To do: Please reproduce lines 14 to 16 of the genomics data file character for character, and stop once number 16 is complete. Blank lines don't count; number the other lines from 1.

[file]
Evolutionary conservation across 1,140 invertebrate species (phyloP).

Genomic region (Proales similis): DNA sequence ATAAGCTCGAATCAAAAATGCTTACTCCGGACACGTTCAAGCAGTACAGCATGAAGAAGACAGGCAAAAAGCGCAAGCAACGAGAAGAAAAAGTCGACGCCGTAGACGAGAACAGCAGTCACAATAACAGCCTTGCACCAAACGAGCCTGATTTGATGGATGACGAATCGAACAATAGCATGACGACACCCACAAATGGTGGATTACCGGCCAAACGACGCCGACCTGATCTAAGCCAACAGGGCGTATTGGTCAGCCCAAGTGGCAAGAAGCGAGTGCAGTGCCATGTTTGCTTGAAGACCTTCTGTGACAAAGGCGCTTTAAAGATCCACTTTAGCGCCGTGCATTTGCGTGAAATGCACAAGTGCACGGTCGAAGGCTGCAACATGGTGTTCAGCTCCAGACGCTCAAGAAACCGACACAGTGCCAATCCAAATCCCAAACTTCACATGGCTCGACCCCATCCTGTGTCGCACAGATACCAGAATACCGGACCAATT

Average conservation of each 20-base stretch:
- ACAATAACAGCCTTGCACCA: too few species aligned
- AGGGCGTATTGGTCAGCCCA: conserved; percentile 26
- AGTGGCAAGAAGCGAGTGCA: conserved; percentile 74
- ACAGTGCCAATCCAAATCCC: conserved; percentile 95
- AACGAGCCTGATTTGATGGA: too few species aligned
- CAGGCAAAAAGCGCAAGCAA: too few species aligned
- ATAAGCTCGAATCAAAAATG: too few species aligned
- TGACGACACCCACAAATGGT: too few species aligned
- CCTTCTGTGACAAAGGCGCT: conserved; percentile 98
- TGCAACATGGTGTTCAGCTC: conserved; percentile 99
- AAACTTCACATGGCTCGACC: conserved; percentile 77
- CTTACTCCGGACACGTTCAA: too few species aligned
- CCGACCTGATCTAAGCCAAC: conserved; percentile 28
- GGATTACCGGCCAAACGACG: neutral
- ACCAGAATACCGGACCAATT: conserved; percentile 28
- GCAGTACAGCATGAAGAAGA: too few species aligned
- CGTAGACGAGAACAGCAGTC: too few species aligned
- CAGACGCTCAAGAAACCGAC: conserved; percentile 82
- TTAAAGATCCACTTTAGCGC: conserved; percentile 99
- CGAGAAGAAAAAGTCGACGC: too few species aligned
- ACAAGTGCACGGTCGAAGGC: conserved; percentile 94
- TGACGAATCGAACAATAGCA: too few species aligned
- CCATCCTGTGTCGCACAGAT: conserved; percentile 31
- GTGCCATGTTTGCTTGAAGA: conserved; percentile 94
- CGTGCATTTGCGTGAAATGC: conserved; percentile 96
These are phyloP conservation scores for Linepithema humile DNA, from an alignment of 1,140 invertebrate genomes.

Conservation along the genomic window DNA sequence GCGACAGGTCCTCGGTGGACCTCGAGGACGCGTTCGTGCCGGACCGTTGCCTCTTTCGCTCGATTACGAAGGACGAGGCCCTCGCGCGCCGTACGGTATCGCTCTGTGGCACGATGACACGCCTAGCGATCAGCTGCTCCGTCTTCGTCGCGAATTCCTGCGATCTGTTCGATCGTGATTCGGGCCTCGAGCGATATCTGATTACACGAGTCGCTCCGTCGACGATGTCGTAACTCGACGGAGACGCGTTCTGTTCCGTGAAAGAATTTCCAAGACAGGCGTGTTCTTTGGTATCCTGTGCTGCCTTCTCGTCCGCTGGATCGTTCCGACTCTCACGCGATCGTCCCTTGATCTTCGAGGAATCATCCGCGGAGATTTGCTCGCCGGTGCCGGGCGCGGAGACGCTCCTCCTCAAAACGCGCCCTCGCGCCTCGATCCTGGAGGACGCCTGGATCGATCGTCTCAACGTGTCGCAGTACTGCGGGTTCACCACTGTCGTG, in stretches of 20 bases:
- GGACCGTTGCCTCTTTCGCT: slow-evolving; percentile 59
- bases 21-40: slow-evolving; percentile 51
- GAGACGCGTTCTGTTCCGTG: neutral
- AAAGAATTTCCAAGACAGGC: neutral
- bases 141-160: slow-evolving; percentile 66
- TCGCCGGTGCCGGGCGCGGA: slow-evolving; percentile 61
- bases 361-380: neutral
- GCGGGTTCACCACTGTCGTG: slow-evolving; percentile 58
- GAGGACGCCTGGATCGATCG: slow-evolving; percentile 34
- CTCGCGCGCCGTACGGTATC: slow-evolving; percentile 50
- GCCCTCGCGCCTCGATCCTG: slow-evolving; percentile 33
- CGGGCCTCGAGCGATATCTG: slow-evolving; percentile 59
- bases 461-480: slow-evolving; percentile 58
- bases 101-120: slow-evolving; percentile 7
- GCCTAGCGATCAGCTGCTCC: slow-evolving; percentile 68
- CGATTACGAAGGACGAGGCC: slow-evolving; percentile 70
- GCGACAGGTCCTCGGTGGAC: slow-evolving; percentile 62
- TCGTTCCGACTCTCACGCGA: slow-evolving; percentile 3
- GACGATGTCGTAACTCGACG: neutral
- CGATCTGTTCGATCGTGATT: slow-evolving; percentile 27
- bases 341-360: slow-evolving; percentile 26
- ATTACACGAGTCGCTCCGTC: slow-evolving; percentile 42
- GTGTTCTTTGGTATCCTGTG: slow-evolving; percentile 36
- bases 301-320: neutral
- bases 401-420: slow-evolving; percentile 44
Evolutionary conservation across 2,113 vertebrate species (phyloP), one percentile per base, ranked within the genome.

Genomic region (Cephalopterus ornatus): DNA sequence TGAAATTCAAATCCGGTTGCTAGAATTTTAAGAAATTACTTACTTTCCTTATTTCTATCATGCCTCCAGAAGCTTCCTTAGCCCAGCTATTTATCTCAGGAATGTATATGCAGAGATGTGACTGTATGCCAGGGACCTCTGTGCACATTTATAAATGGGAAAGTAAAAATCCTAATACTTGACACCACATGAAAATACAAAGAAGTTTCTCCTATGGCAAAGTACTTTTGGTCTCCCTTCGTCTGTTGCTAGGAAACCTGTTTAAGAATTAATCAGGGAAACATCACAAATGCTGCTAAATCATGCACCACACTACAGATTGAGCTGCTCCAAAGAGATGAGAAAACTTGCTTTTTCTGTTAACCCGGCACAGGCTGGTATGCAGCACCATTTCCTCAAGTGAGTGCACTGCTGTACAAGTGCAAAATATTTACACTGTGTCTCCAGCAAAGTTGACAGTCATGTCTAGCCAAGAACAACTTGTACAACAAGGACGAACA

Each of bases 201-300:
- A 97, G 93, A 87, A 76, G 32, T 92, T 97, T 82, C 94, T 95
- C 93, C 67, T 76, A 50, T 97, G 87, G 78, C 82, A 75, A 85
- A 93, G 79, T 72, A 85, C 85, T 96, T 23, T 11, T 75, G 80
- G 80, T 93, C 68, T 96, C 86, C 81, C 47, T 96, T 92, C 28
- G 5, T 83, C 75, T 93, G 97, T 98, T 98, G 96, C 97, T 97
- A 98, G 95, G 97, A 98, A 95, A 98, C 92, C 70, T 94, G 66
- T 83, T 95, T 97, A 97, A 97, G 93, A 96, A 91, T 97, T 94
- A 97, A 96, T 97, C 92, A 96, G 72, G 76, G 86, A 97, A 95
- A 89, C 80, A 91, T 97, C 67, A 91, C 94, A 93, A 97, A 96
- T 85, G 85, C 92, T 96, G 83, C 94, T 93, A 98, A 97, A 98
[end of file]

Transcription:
- AAACTTCACATGGCTCGACC: conserved; percentile 77
- CTTACTCCGGACACGTTCAA: too few species aligned
- CCGACCTGATCTAAGCCAAC: conserved; percentile 28